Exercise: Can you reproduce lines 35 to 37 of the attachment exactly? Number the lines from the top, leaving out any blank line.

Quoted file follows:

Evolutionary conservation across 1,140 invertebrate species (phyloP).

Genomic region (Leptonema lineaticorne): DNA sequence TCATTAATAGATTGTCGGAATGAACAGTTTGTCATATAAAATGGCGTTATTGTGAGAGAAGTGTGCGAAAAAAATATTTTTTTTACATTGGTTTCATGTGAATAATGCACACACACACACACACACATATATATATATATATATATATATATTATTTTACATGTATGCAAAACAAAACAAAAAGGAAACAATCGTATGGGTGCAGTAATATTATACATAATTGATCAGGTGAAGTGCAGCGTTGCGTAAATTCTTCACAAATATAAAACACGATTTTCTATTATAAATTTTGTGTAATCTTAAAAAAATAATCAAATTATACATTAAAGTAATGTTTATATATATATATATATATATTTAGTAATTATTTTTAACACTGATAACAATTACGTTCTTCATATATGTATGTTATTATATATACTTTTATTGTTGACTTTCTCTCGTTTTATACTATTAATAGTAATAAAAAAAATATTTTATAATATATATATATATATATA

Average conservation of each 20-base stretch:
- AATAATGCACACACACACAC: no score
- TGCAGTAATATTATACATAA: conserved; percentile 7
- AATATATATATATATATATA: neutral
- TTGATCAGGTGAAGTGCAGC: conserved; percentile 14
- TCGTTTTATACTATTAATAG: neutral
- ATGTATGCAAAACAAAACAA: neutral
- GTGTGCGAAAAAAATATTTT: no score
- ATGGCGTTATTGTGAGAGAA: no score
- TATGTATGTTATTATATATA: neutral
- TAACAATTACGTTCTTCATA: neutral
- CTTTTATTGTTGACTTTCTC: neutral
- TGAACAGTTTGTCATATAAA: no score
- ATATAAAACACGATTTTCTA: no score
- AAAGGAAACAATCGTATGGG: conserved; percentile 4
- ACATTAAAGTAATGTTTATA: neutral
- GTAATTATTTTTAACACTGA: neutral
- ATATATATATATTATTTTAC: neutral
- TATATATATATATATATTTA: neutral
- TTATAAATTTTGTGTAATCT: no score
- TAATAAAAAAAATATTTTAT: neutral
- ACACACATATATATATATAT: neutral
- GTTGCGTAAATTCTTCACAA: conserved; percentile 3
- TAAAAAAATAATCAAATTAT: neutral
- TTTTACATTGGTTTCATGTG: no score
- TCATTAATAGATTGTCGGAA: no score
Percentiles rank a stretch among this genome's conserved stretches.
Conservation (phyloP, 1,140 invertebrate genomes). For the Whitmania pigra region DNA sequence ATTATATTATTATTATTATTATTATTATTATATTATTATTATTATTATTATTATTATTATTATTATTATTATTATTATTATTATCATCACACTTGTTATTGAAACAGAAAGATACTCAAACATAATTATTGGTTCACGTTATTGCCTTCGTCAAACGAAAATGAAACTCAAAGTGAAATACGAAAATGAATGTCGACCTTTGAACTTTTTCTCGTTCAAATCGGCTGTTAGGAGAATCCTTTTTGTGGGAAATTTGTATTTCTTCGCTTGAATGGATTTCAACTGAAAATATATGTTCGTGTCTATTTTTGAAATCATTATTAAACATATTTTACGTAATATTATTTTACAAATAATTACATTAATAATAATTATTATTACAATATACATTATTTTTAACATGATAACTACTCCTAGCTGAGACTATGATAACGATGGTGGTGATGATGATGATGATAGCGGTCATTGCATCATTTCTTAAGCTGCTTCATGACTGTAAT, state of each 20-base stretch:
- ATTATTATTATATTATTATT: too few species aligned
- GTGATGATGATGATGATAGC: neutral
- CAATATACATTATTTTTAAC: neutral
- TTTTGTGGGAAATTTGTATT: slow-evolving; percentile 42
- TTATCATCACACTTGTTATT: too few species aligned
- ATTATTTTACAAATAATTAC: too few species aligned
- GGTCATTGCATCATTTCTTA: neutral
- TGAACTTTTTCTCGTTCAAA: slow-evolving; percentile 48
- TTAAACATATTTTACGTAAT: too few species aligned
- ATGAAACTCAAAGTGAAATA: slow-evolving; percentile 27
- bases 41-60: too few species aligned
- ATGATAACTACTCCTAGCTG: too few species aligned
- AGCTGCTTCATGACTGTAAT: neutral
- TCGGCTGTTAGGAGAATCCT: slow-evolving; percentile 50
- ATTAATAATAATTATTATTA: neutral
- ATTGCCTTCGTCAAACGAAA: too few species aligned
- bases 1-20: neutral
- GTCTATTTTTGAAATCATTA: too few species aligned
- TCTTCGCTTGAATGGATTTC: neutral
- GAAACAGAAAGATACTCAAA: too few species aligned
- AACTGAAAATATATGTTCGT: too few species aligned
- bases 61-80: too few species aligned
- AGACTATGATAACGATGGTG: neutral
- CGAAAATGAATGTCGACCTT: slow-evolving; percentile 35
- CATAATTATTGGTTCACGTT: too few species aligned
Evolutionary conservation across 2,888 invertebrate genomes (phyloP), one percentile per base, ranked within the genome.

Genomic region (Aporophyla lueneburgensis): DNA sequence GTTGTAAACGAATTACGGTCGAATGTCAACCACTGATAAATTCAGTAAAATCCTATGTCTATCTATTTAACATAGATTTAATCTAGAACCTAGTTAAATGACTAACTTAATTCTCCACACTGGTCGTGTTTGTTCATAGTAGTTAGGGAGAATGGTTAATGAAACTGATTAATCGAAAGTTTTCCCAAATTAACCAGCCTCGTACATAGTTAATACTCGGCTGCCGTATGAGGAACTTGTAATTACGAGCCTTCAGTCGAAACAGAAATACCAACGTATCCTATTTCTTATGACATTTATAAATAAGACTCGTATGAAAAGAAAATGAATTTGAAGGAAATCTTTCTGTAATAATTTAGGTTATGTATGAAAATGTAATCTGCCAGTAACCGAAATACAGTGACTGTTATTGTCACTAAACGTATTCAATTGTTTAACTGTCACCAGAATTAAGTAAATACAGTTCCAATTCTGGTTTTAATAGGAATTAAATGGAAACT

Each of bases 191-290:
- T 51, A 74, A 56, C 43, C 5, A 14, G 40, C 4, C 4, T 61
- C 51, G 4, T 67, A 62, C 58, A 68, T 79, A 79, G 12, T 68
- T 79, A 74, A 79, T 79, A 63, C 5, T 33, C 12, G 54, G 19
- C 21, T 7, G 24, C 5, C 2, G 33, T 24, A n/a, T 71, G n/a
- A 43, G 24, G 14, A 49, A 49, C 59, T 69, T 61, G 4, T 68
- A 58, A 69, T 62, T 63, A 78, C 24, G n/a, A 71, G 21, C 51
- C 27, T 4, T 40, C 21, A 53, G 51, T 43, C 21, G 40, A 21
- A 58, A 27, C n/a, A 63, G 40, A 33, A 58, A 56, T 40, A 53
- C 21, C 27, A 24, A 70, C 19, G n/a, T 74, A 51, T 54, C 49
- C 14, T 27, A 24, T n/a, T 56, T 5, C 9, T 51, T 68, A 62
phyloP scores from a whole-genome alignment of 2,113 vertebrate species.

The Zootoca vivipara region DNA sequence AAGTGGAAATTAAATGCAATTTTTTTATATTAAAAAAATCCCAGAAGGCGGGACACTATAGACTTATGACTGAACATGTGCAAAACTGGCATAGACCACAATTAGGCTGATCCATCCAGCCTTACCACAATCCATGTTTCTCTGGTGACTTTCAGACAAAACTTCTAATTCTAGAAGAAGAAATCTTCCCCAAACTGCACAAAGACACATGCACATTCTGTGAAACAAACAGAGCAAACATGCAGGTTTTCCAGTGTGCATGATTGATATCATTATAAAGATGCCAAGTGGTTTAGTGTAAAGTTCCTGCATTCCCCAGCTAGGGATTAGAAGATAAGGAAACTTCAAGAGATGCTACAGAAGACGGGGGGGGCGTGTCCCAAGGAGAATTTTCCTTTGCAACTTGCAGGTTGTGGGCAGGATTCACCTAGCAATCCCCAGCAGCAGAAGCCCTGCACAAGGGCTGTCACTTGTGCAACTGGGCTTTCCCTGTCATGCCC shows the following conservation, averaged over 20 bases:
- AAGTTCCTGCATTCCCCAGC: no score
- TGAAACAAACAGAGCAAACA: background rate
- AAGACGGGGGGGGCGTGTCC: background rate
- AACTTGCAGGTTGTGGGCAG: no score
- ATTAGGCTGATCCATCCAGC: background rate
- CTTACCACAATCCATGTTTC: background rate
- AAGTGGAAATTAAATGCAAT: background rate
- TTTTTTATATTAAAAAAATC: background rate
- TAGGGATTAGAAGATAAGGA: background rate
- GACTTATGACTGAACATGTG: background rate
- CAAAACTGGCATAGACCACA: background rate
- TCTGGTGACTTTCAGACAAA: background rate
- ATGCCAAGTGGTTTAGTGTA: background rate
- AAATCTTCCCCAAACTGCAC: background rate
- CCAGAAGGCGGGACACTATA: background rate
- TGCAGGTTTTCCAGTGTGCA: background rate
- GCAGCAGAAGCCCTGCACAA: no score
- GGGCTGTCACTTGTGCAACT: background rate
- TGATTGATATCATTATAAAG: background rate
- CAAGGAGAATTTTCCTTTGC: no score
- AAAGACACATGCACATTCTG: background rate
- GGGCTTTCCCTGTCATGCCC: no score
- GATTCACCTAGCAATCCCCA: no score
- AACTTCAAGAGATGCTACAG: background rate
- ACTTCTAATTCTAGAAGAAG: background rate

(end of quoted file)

- TTATCATCACACTTGTTATT: too few species aligned
- ATTATTTTACAAATAATTAC: too few species aligned
- GGTCATTGCATCATTTCTTA: neutral